If no method of accounting has been regularly used by the taxpayer, or if the method used does not clearly reflect income, the computation of taxable income shall be made under such method as, in the opinion of the Secretary, does clearly reflect income.
Section 446(b) grants the Commissioner broad discretion to require the use of a different accounting method.
Under the authority of I.R.C. § 461, which governs the timing of deductions, the Commissioner has issued Rev.Rul. 75-152, 1975-1 Cum.Bull. 144, which indicates the proper taxable year in which a cattle farmer using the cash method of accounting may deduct the cost of cattle feed to be consumed in a following taxable year. The ruling allows a cash basis farmer to deduct the cost of feed to be consumed in a following year in the year of payment only if the following test is met:
Rev.Rul. 75-152 has been superseded by Rev. Rul. 79-229, 1979-2 Cum.Bull. 210. This later revenue ruling is not substantially different from the earlier one. Neither party contends that the later ruling is applicable.
First, the expenditure must be a payment for the purchase of feed rather than a mere deposit; second, the prepayment must be made for a business purpose and not merely for tax avoidance; and third, the deduction of such costs in the taxable year of prepayment must not result in a material distortion of income.
If the test is not met, the Commissioner allows the deduction "over the taxable years in which the feed is consumed by the taxpayer's livestock." The first two parts of the test are consistent with the definition of an ordinary and necessary business expense. I.R.C. § 162; Treas. Reg. § 1.162-1(a). The third part of the test is based on section 446(b), which allows the Commissioner to require a different accounting method if the taxpayer's method results in a material distortion of income. In the portion of the ruling relating to the third part of the test, the Commissioner applies Treas. Reg. § 1.461-1(a)(1) pursuant to his authority under section 446(b). Treas. Reg. § 1.461-1(a)(1) provides that "[i]f an expenditure results in the creation of an asset having a useful life which extends substantially beyond the close of the taxable year, such an expenditure may not be deductible, or may be deductible only in part, for the taxable year in which made."
The Commissioner determined that Western Trio-VR's deduction of cattle feed expense in the year of purchase resulted in a material distortion of income. He invoked section 446(b) for the purpose of applying Treas. Reg. § 1.461-1(a)(1). He then concluded that the feed expense must be deducted in the years of consumption.
III. THE TAX COURT DECISION
The Tax Court analyzed the issue under Rev.Rul. 75-152. It was not disputed that the 1972 feed expenditure was a payment rather than a deposit, and the Commissioner does not challenge the finding of the Tax Court that the prepayment was motivated by a genuine business purpose. The Commissioner challenges only the Tax Court's finding with respect to the third test under Rev.Rul. 75-152, that the deduction did not result in a material distortion of income.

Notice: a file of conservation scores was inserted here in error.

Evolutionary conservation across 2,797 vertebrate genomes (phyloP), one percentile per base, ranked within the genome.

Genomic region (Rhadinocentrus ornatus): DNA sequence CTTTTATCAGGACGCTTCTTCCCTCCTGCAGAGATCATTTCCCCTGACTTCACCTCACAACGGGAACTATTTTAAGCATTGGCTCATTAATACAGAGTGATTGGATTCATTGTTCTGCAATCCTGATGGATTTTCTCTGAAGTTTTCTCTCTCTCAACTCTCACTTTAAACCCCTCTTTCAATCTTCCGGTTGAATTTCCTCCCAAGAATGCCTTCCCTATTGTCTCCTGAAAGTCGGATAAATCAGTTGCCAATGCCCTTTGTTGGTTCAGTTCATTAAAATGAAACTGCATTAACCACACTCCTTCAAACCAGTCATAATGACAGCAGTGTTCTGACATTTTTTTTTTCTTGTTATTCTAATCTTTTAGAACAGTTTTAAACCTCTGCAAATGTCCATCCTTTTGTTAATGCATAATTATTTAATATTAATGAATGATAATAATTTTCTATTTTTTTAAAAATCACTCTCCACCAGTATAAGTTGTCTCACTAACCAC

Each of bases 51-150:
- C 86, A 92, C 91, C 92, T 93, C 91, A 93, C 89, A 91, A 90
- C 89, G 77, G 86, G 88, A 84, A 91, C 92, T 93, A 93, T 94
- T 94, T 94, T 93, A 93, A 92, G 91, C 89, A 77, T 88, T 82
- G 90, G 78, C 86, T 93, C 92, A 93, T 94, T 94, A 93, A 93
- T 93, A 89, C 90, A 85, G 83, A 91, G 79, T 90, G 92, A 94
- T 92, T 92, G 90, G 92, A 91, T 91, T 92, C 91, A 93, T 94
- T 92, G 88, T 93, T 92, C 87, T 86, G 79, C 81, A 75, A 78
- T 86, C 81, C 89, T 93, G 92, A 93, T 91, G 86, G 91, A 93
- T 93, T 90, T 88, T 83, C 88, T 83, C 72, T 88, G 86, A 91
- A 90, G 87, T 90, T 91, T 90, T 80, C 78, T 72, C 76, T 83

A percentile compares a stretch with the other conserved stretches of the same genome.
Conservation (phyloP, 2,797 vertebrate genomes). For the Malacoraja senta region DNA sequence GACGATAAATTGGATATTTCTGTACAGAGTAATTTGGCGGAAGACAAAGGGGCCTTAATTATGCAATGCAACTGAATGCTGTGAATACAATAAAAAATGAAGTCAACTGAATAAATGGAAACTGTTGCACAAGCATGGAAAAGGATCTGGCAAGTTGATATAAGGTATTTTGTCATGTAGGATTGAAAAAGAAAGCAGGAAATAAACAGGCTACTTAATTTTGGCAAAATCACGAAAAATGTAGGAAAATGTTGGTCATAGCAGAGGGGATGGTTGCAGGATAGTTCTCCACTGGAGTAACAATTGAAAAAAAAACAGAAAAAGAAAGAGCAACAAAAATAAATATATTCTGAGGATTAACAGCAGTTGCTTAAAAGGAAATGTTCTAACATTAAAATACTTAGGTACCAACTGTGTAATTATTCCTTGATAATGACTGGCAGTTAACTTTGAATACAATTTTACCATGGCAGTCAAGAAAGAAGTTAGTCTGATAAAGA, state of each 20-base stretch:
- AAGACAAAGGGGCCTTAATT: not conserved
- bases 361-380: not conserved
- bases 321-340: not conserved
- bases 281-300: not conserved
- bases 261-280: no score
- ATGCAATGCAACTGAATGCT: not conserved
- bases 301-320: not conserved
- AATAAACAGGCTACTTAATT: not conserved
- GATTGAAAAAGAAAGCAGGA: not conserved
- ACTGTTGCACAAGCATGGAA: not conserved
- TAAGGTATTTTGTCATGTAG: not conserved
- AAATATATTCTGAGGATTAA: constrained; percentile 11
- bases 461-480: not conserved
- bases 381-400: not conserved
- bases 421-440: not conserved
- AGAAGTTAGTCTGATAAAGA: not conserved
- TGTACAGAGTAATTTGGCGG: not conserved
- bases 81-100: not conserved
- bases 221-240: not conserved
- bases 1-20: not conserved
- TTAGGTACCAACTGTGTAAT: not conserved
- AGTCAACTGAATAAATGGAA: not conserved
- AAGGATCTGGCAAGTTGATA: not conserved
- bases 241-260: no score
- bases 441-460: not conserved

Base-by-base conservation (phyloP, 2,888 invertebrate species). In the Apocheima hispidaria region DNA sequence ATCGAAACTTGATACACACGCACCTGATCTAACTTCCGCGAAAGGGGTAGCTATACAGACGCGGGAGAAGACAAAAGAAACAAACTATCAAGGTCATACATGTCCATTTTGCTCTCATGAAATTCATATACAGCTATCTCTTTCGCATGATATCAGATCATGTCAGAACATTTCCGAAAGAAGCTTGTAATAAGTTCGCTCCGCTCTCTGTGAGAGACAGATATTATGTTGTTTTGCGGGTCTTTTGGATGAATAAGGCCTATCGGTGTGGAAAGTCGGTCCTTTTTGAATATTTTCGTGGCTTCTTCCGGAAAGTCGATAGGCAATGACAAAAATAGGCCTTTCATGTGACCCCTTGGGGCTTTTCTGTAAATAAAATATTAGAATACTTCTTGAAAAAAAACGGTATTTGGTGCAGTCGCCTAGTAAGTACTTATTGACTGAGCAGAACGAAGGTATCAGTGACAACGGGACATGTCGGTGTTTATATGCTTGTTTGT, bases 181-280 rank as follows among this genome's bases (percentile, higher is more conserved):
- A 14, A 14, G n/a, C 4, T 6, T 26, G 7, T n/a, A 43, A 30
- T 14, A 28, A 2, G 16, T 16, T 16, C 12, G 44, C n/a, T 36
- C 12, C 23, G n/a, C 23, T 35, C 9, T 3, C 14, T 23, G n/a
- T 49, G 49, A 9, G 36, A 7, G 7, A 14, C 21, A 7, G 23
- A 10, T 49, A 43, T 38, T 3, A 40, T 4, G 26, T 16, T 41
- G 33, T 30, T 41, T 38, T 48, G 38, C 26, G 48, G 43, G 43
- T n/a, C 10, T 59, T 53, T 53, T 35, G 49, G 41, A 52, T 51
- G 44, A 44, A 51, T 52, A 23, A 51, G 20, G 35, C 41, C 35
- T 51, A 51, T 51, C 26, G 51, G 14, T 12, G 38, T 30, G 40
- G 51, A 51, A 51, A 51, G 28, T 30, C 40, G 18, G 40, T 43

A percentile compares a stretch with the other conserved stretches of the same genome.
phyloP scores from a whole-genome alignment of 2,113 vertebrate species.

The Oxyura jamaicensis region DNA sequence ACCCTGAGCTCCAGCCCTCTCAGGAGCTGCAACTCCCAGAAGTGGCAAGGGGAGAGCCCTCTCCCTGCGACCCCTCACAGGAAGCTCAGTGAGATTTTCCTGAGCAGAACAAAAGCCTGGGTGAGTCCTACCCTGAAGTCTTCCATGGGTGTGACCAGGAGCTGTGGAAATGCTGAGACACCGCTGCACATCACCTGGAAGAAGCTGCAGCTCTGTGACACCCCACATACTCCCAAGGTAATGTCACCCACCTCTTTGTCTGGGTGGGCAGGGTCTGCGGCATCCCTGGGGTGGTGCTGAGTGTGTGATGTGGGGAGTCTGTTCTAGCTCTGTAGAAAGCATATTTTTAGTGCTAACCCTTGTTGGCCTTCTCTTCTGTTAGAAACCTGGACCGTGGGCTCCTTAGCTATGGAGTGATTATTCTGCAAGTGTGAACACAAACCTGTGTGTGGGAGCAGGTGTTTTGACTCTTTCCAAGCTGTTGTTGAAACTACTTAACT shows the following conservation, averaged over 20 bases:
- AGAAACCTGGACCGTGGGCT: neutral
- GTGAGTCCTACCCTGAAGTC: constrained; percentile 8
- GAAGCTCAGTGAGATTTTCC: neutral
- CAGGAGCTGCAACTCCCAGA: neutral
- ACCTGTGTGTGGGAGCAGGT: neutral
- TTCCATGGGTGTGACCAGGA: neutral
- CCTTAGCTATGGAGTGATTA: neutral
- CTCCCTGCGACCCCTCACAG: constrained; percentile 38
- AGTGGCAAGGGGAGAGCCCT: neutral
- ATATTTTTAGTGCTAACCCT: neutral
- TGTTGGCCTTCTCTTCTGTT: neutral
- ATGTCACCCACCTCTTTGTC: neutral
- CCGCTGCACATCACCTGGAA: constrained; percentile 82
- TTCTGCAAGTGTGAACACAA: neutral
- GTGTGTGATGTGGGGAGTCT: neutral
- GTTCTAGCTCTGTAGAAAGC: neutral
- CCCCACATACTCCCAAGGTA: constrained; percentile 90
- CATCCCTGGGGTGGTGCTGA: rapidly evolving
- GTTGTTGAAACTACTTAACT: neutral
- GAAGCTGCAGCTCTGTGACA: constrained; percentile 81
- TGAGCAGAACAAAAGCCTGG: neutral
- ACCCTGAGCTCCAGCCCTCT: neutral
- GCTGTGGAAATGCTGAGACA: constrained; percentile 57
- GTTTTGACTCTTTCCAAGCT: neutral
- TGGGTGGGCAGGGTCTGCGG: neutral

In concluding that the Commissioner abused his discretion under section 446(b) because the deduction did not result in a material distortion of income, the Tax Court made the following specific findings: (1) the amount of feed purchased was calculated to satisfy the partnership's needs for one year; (2) the partnership purchased the feed in December not for the purpose of tax avoidance, but because in past years prices had generally been lower in December than in the early months of the following year; (3) it had been the consistent practice of the general partner in his other cattle feeding business to purchase a one-year supply of grain each December; and (4) in the years it was in business, Western Trio-VR consistently purchased each December sufficient feed to meet its expected needs for the next year.
The Tax Court also found that distortion of income should be analyzed on the partnership level. Therefore, in assessing whether the deduction of feed expense constituted a material distortion of income, the Tax Court did not consider the relationship between the timing or effect of the Van Radens' investment in the limited partnership and the large capital gain they individually recognized in 1972. The Commissioner does not challenge this part of the Tax Court's opinion.
Congress has taken steps to eliminate much of the tax advantage of prepayment of feed expenses. The Tax Reform Act of 1976 provides that "farming syndicates" may deduct the cost of feed only in the year consumed. "Farming syndicates" include, inter alia, limited partnerships in which more than 35% of losses are allocated to limited partners. The Act does not apply to the present case, however, because it is effective only for tax years beginning after December 31, 1975. 26 U.S.C. § 464.
The Commissioner asserts that there is a material distortion of income resulting from the partnership's use of the cash method of accounting and that he has the authority under section 446(b) to change that method of accounting. The change he seeks is the application of Treas. Reg. § 1.461-1(a)(1) and specifically that portion which requires proration of the deduction if "the expenditure results in the creation of an asset having a useful life which extends substantially beyond the close of the taxable year. . . ." The Commissioner contends that application of Treas. Reg. § 1.461-1(a)(1) requires proration here. We disagree with that contention.